Chapter 69 Summary
Kunta despises the fact that Missy Anne is enamored of Kizzy. Missy Anne now visits her uncle twice a week just so she can spend hours playing with Kunta’s daughter. Meanwhile, the four-year-old Missy Anne keeps exclaiming, “Cain’t she be mine?” Ironically, Bell smiles at Missy Anne’s treatment of Kizzy. Despite Kunta's fear and anger, Bell knows that a close connection between Missy Anne and Kizzy could very well end up keeping the family together. Kunta, however, simply wishes that his master would get married so that he wouldn’t be so involved with his niece. Kunta notices that there are quite a few of Master Waller’s female patients who aren’t sick at all; they simply want the doctor's attention. Still, William Waller never seems to choose another wife.
On the days Missy Anne isn’t visiting, Bell and Kunta enjoy watching Kizzy go through the various baby stages that any doting parent finds amusing. They particularly enjoy watching Kizzy crawl along the floor of their cabin with her backside high in the air. However, Kunta finds himself full of disgust again when Missy Anne returns and beckons Kizzy to follow her wherever she goes. Kizzy is thrilled with the new game and happily follows Missy Anne around the plantation, much to Kunta Kinte’s chagrin.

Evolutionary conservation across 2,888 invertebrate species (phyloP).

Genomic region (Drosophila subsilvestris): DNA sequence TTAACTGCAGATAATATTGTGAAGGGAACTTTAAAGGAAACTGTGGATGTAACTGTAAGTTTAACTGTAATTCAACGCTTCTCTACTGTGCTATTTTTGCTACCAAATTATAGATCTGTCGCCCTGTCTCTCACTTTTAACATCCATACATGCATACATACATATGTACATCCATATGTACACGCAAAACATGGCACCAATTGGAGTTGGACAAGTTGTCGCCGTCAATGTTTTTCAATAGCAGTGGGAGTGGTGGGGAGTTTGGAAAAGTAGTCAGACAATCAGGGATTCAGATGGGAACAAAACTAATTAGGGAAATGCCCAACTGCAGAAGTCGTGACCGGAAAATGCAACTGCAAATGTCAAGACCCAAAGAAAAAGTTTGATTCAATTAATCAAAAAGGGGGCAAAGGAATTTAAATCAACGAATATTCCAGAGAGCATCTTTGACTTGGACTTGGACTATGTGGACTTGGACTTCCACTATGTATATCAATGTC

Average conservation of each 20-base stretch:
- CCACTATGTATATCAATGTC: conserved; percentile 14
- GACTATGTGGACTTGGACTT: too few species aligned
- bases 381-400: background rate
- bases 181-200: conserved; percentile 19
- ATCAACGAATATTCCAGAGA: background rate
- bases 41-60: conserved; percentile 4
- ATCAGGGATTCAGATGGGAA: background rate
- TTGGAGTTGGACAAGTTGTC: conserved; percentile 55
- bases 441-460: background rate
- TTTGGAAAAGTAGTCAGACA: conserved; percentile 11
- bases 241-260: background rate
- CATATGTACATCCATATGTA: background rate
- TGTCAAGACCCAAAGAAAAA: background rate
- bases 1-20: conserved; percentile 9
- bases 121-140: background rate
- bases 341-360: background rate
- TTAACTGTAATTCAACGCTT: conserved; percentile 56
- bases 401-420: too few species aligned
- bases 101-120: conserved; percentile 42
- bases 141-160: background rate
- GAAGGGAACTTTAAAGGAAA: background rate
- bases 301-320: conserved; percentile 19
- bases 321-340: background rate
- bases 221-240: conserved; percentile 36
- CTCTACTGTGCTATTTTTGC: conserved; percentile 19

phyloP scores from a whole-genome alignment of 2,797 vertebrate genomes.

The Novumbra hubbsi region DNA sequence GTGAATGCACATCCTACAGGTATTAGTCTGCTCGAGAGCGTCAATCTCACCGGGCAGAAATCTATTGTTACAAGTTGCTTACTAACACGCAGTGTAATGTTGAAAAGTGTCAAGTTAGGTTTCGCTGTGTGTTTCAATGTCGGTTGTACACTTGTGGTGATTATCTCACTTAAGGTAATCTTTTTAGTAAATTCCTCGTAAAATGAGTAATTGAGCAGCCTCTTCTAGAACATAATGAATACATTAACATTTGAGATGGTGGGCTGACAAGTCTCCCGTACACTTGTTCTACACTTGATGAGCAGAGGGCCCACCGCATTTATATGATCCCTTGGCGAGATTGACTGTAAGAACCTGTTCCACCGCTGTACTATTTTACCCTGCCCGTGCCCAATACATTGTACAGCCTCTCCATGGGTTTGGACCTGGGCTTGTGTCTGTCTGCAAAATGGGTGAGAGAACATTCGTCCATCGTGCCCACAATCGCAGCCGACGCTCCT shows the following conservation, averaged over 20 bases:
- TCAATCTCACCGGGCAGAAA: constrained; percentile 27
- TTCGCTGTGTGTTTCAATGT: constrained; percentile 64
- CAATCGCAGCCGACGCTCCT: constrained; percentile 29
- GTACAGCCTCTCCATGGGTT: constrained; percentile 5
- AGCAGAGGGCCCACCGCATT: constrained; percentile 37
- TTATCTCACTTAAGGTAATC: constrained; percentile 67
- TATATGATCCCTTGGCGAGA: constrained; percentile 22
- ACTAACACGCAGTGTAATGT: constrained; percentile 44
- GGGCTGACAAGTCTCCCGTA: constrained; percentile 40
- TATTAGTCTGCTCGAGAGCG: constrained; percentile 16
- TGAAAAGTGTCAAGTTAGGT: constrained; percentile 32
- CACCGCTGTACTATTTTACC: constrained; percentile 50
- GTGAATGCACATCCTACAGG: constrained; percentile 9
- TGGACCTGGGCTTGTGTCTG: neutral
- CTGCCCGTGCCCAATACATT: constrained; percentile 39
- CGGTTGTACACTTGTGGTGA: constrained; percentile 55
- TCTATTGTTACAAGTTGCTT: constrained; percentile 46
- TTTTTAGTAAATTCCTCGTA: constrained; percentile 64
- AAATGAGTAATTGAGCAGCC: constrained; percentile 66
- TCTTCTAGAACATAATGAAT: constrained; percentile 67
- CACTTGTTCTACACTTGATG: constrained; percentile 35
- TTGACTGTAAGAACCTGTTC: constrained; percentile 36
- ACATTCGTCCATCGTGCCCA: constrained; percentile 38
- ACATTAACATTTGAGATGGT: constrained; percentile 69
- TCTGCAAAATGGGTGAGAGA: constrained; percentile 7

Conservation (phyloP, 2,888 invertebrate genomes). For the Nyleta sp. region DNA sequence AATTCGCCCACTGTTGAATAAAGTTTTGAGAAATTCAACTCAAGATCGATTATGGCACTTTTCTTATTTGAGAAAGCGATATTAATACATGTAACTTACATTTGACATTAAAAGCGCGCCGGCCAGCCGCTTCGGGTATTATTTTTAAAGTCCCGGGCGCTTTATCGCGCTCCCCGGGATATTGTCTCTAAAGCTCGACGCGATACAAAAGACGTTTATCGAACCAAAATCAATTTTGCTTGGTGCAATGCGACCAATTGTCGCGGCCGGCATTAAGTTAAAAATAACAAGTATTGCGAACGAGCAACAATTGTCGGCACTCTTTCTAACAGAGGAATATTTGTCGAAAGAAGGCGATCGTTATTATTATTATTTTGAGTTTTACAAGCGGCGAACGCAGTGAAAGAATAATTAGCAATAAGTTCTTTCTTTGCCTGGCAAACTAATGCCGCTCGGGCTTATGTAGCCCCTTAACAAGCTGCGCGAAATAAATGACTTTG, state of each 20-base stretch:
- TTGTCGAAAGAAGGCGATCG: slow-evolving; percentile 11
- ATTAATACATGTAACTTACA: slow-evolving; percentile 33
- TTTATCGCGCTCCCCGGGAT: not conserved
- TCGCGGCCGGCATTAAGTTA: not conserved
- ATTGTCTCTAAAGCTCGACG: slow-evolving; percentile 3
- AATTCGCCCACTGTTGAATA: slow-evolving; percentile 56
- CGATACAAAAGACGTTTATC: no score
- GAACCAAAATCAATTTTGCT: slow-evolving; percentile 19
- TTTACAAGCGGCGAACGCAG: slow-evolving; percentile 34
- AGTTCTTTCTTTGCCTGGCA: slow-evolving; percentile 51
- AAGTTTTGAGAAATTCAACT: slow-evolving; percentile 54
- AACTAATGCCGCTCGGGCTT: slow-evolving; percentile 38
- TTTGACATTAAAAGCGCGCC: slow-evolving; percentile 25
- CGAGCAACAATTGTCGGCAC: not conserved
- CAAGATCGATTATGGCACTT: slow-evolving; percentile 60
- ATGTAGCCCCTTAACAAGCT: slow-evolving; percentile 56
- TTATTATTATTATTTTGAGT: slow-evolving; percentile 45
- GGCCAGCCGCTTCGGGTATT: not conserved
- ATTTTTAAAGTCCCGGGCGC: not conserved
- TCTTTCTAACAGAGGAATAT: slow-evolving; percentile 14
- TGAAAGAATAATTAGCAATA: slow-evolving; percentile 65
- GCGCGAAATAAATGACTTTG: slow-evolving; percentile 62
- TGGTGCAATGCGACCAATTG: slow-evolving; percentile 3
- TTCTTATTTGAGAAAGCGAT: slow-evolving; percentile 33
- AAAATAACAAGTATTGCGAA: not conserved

Bell tries to calm Kunta Kinte’s fears by telling her husband a story. She tells Kunta about a master’s child whose mother died in childbirth. The child, having no mother of her own, was nursed by a slave who also had a child of the exact same age. The two children, one black and one white, grew up together “almost” as siblings. As they grew, the two girls became inseparable. When the master married again, the new wife was set against the two children being close friends. The wife sold the slave child along with her mother. Meanwhile, the master’s child made herself gravely ill until Master Waller told the couple that the slave child had to be returned for the master’s child to live. Since then, the two young ladies never left each other’s side. They were so devoted to one another that neither one ever got married.
Kunta finds it ironic that this story, told to encourage positive feelings about friendships between blacks and whites, actually makes the opposite case: The slave child grows up so beholden to her mistress that she never marries or has children of her own.